England v India, 3rd ODI, The Oval September 9, 2011

Anderson's second string, India's Crazy Desis

ESPNcricinfo's Plays of the Day from the third ODI between England and India at The Oval

Shy of the day
Under brooding skies and against a tentative opposition, James Anderson made the new ball talk and was responsible for each of the first four wickets to fall. Three of them were regulation victims of his line, length, seam and swing, but one of them - Rahul Dravid - succumbed to Anderson's not-insubstantial second string. There aren't many fast bowlers, and certainly none on the Indian team, who can match Anderson's mobility as a fielder, and when Dravid was slow to respond to a push to mid-off, a dead-eyed pick-up-and-shy caught him six inches from the crease.

Shy of the day Mk 2
MS Dhoni has tried everything to keep India afloat on this tour. He's scored runs (eventually), he's kept wicket (with intermittent lapses), he's even bowled some very tidy overs of swing. And today he resorted to being an outfielder, to haul India back into a contest that had tilted England's way after a break for rain had drawn the sting of India's spin attack. A tidy delivery from Suresh Raina had cannoned off Ian Bell's pad and away into space on the leg side, and the batsman contemplated running a single. However, he hadn't reckoned on Dhoni haring round from behind the stumps, picking up with one hand and shying off-balance before Bell could regain his ground.

Shot(s) of the day
Graeme Swann had a theory as to why Raina has been such a transformed character in the one-day leg of India's tour. Perhaps, Swann suggested, his 42-ball pair on this ground during the fourth Test had caused him to think "sod it, let's have a swing". If that's the case, then Raina's new philosophy was both friend and foe on this occasion. First, in the 13th over, with India floundering on 30 for 4, he got himself right underneath a length ball from Anderson and battered it with eye-popping force over midwicket for six. But five overs (and seven runs) later, he tried the same kitchen-sink approach against Stuart Broad, and feathered a thin edge through to Kieswetter.

Support of the day
On Mike Atherton's disastrous Ashes tour of 1994-95, the term "Barmy Army" was first coined by the Australian press to describe the delirious optimism of the travelling English support. These die-hard fans kept turning up to every single game, regardless of their team's humiliations, and cheered every pyrrhic victory with an enthusiasm that was at once heroic and baffling. Something of the same could be said of the massed ranks of Indian fans who made up at least a third of the Oval support on Friday evening. One supporter on Twitter suggested that he and his fellow countrymen should be known as the "Crazy Desis", which had a ring to it, especially at 58 for 5. But from the moment Dhoni's fifty gave them something tangible to cheer, the decibel levels had only one way to go. It was stirring stuff.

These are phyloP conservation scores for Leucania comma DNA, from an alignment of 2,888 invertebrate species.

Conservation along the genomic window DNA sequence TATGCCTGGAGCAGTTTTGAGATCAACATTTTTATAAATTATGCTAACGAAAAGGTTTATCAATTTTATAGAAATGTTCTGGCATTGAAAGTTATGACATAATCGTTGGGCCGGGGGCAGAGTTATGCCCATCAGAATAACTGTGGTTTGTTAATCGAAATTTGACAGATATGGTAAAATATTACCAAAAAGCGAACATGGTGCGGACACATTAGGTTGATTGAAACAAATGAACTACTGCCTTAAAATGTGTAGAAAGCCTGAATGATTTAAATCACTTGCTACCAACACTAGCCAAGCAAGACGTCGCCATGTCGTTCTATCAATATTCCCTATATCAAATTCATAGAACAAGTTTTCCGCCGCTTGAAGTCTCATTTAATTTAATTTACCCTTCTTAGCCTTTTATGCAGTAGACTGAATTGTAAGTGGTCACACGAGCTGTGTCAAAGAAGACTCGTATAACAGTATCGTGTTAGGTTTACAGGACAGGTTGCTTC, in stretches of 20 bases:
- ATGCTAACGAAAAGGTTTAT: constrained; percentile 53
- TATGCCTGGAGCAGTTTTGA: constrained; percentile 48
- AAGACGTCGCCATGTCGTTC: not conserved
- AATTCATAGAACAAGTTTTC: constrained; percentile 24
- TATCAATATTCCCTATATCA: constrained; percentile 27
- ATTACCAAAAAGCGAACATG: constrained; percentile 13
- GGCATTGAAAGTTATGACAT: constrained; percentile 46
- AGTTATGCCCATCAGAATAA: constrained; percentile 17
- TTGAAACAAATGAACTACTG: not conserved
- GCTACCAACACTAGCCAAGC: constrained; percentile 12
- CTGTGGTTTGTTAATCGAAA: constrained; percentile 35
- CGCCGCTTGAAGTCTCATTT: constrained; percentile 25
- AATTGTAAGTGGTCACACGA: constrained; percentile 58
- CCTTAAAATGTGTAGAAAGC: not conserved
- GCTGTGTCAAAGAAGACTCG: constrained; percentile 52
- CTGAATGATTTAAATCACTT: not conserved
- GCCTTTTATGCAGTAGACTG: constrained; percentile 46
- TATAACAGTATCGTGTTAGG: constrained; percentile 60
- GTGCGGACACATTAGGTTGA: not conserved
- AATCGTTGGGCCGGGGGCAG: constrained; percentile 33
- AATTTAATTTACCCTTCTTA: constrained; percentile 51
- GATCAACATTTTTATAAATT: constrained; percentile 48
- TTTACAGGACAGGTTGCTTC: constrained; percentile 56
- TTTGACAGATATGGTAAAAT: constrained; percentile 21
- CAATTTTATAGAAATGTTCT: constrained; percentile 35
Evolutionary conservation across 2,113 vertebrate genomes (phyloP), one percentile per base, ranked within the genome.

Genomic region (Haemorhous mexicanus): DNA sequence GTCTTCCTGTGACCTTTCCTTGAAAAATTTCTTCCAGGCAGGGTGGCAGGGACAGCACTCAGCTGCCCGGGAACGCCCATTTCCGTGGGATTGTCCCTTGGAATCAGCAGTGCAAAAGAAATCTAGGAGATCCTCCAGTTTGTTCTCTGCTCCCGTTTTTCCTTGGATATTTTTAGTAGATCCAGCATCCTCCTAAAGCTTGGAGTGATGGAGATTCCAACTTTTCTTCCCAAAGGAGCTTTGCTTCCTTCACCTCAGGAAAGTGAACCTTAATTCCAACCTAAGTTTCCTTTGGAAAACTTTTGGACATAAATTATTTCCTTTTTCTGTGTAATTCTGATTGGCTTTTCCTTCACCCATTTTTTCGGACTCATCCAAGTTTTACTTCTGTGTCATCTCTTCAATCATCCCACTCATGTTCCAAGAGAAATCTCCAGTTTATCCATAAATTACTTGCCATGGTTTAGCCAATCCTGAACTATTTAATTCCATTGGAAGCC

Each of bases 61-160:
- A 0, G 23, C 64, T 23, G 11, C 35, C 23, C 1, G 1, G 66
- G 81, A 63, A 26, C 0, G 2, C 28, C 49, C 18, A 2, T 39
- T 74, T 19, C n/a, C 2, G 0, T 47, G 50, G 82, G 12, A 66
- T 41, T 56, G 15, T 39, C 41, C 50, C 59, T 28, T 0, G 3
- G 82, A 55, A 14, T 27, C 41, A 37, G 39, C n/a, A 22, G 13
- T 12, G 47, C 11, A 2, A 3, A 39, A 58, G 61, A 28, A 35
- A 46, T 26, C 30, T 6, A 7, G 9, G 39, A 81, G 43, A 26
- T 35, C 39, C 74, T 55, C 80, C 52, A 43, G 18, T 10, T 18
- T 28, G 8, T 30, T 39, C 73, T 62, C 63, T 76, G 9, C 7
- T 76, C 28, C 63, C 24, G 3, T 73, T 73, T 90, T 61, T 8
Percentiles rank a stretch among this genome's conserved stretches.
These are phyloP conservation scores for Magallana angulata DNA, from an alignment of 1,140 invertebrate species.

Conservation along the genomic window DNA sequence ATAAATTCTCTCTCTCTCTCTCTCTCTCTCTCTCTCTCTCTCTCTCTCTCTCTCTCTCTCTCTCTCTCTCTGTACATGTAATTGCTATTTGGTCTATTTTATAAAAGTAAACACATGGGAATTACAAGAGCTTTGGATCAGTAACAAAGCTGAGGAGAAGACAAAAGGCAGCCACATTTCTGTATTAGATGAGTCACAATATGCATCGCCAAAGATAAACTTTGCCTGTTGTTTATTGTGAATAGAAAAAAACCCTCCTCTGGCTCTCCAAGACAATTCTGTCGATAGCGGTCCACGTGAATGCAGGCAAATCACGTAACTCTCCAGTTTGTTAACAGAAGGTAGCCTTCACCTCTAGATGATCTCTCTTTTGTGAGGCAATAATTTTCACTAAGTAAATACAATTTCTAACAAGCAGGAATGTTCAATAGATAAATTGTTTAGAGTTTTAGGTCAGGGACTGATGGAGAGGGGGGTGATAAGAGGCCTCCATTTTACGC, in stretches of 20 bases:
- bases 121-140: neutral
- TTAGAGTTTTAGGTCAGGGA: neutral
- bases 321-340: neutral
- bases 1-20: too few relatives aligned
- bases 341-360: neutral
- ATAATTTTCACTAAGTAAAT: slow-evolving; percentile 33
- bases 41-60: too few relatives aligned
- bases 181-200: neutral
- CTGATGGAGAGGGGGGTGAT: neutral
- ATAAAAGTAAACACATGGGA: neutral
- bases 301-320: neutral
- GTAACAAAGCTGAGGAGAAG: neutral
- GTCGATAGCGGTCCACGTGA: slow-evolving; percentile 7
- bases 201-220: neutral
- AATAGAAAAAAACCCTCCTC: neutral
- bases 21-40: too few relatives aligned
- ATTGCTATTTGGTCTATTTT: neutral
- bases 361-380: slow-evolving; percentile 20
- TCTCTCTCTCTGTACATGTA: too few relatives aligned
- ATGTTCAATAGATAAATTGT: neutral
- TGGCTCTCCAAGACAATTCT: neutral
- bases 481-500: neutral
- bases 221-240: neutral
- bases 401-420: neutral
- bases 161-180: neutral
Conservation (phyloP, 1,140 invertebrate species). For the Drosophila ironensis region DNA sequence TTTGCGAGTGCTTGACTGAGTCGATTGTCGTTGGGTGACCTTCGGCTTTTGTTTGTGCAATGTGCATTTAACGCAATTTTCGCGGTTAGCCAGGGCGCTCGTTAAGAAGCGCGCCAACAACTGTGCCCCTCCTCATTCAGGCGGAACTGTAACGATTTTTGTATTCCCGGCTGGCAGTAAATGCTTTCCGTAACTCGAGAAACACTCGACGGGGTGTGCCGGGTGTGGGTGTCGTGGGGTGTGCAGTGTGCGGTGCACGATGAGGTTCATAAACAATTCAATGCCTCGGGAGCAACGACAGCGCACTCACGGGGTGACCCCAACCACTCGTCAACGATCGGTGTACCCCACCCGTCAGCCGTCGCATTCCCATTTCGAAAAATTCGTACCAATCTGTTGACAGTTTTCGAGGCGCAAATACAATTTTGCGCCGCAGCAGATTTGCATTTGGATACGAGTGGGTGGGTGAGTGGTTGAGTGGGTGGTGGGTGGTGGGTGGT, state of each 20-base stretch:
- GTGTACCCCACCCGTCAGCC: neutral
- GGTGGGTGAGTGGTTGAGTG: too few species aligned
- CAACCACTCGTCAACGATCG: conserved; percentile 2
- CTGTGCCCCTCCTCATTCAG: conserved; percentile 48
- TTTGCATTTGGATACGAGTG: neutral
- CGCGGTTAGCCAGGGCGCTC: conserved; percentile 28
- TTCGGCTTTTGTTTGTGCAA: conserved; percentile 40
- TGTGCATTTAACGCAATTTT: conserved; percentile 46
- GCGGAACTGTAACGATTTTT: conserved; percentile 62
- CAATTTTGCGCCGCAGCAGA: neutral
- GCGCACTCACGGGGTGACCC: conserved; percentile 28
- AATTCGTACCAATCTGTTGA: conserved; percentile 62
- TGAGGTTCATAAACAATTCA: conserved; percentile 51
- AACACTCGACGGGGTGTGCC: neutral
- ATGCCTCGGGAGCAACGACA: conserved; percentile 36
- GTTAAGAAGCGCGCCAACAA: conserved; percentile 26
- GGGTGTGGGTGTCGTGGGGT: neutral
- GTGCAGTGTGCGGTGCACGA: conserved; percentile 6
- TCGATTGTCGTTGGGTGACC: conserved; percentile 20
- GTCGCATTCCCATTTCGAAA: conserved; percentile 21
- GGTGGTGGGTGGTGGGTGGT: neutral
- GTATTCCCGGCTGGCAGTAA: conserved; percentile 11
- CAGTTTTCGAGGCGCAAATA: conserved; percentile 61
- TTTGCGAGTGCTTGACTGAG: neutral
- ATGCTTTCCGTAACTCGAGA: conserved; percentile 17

Spectator of the day
Not so long ago, Lalit Modi was the public face of the Indian cricket board, these days his profile is somewhat subdued. So much so that his surprise appearance at The Oval today was his first at an India match since he was shunted out of office in April 2010. He turned up as a guest of the Fire in Babylon producer Ben Goldsmith, tweeted a (very bad) photo of Graeme Swann bowling, then left during the rain break bemoaning the soggy end to what had promised to be a thrilling finale. Turns out he should have hung around, but then again, anything more than 20 overs was never really his bag.

Andrew Miller is UK editor of ESPNcricinfo

Comments have now been closed for this article

  • Zain on September 12, 2011, 8:55 GMT

    Although I have limited exposure to Indian cricket, from what I have seen is that in the early part of their careers, most Indian Fast bowlers have shown potential to develop into genuinely good speedsters. Irfan Pathan, Munaf, Ishant & RP are various examples that come to mind. Instead of strait-jacketing them into the usual line & length types, let them loose. We did that with Waqar Younus & Shoaib Akhter and the results have not been that bad!!! (For reference see Waqar in the under-19 series (India vs Pak) played in 1988).

  • Dummy4 on September 11, 2011, 3:01 GMT

    I read in the report "..vindicated Rahul Dravid's decision to retire...." is that why he was recalled to ODI in England while all the other Indian players failed in the test matches? I thought Dravid had signed out of ODI but in England cricket pitch where other players did not perform and a few young players called injury breaks Dravid played in Test and was called to play 20-20, ODI which he played.

  • Martin on September 10, 2011, 19:26 GMT